May/June 2021 | Vol. 26 No.3
In this transportation-themed issue of electroindustry, two of my worlds are colliding: my past life at General Motors and my current life at Schneider Electric. This confluence is a timely one: electrification, infrastructure, and industrial
policy are big agenda topics in D.C.
Most analysts recognize that the age of diesel- and gasoline-powered transportation is coming to an end. Three U.S. states, including California, have announced future bans on sales of new internal combustion engine (ICE) vehicles, with more states
likely to follow. Major automakers are phasing out internal combustion drivetrains, and companies like my own are transitioning to 100 percent electric fleets. Electric vehicle (EV) sales are expected to overtake ICE vehicles in market share
by 2040.1 The electrification of shipping, rail, and air travel is also taking root.
If electricity is the new oil, so is data. As much as this energy transition is about electrification, it is also about digitalization. Successfully managing large-scale electrified transportation will depend on finding ways to refine data into
insights, whether matters like autonomous vehicle AI or fleet charging management software.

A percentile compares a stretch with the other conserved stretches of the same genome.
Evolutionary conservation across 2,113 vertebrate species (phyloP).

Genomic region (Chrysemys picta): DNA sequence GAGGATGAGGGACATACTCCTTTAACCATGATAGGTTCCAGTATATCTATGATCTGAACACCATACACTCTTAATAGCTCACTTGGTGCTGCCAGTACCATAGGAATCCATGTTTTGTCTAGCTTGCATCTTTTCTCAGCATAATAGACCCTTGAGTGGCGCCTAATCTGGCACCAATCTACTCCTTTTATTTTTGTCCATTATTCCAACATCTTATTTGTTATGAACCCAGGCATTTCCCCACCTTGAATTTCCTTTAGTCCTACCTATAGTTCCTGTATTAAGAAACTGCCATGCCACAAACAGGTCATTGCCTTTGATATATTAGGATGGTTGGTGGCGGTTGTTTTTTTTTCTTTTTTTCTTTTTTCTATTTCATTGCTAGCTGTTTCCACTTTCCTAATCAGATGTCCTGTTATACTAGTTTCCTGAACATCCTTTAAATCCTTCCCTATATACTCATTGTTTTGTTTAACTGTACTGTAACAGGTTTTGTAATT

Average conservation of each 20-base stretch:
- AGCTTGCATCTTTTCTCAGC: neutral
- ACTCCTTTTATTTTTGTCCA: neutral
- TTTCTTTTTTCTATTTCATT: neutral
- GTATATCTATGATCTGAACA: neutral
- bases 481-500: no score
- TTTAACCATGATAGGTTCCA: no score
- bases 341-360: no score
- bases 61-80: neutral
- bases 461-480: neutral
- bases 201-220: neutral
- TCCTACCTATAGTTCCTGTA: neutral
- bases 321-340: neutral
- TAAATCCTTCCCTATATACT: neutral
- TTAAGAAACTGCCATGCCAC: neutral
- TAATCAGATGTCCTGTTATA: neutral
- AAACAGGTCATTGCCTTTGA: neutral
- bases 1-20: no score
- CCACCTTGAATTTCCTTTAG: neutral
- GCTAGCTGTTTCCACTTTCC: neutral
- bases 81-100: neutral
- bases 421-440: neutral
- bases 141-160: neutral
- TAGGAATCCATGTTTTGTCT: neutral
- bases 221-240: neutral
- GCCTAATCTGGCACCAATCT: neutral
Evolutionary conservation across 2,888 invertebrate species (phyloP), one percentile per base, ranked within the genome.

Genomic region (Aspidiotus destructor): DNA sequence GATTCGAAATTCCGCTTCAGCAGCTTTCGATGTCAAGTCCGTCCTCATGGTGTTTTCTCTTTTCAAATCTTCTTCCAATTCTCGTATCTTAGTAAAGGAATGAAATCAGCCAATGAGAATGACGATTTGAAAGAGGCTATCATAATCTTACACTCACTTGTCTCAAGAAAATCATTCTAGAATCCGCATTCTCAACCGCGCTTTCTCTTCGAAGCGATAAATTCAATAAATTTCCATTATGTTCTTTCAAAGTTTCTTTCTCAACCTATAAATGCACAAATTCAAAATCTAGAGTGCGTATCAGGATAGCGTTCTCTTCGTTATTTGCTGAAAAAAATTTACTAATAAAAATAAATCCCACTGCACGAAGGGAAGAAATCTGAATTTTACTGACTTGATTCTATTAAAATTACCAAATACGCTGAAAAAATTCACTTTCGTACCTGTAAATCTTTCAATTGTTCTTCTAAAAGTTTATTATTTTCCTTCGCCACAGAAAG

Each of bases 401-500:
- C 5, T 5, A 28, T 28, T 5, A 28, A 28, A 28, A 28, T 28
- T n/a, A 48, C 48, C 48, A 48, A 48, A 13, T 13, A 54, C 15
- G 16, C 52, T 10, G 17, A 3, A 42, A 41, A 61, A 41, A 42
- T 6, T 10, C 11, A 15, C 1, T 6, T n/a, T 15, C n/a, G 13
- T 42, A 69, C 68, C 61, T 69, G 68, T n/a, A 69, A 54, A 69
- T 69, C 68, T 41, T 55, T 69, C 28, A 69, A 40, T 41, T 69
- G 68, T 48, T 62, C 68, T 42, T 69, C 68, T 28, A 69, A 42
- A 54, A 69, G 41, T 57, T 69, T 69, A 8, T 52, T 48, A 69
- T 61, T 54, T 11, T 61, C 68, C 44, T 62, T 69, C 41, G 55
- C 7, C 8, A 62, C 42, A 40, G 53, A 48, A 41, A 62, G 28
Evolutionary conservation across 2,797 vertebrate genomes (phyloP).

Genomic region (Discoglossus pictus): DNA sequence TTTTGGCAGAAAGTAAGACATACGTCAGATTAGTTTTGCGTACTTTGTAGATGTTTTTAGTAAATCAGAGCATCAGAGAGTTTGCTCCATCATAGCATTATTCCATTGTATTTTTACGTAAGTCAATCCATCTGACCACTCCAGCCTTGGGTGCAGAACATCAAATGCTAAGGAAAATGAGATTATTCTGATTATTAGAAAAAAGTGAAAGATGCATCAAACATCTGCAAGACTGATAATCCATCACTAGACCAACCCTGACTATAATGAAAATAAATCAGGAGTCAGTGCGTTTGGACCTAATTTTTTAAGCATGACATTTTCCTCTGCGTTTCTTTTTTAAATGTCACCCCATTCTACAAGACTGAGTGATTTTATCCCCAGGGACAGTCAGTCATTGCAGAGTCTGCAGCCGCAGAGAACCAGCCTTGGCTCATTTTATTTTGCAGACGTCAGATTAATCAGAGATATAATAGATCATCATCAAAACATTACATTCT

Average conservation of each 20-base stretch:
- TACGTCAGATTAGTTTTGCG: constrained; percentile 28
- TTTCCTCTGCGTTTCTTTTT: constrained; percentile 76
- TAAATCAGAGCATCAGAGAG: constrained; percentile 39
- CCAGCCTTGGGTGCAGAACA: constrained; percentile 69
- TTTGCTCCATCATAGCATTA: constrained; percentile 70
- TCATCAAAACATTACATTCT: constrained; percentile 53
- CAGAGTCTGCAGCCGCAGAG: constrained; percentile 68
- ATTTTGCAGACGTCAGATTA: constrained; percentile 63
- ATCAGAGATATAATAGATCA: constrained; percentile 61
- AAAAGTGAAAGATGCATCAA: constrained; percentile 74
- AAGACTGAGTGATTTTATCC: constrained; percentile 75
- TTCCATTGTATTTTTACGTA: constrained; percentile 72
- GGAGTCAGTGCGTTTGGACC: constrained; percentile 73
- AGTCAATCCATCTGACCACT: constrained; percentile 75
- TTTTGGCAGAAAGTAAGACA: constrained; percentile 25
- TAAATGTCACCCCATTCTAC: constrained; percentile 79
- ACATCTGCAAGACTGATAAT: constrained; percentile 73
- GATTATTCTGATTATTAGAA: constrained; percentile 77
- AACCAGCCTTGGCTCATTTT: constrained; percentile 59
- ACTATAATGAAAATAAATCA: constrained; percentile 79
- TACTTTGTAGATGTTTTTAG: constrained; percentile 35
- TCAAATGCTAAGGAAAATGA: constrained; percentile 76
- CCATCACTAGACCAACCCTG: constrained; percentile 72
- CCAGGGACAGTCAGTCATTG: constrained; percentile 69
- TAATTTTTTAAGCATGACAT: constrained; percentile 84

Factoring in all the layers of electrified transportation—infrastructure for trucking, shipping, rail, and passenger vehicles—the industry that ties it all together is electrical manufacturing. Our industry will clearly play a pivotal
role. But are we ready?
Residential and fleet charging raise questions about the industry’s readiness. Charging a single EV draws about the same load as the rest of the home, and charging two EVs would almost certainly require adding new electrical service in most
existing U.S. homes. So, what happens when everyone is driving these vehicles? Our industry does not as yet have firm answers for these critical questions:
- When 9-to-5 commuters plug in their EVs around dinner time, how will we make sure the demand spike does not cause a neighborhood brownout?
- How do we prevent or moderate EV fleets from pulling from the grid during peak energy use?
- If a storm brings down portions of the grid, how do we make sure electrified transportation systems continue to function?
Rome was not built in a day, and our infrastructure will not be either. Solving these questions is not a matter of needing more technological know-how. We know what will be essential: decentralized, decarbonized, and digitalized energy management.
Renewable energy microgrids are already capable of charging entire EV fleets and thereby easing pressure on the grid.
Where we need progress is on collaboration and coordination throughout the transportation ecosystem. After all, if the system itself is changing, we need a systems- based approach that manages the journey of electricity from the grid to plug.
No single company controls this entire system. We need to work together.
That is why I am so excited that this issue focuses on transportation. We will hear about financing ideas for local agencies, the role of 5G, shared Standards for connected vehicle communication, and more. I hope these ideas will help you see
beyond your part of the system—the future of our electrified and connected transportation infrastructure depends on it. ei
Chair, NEMA Board of Governors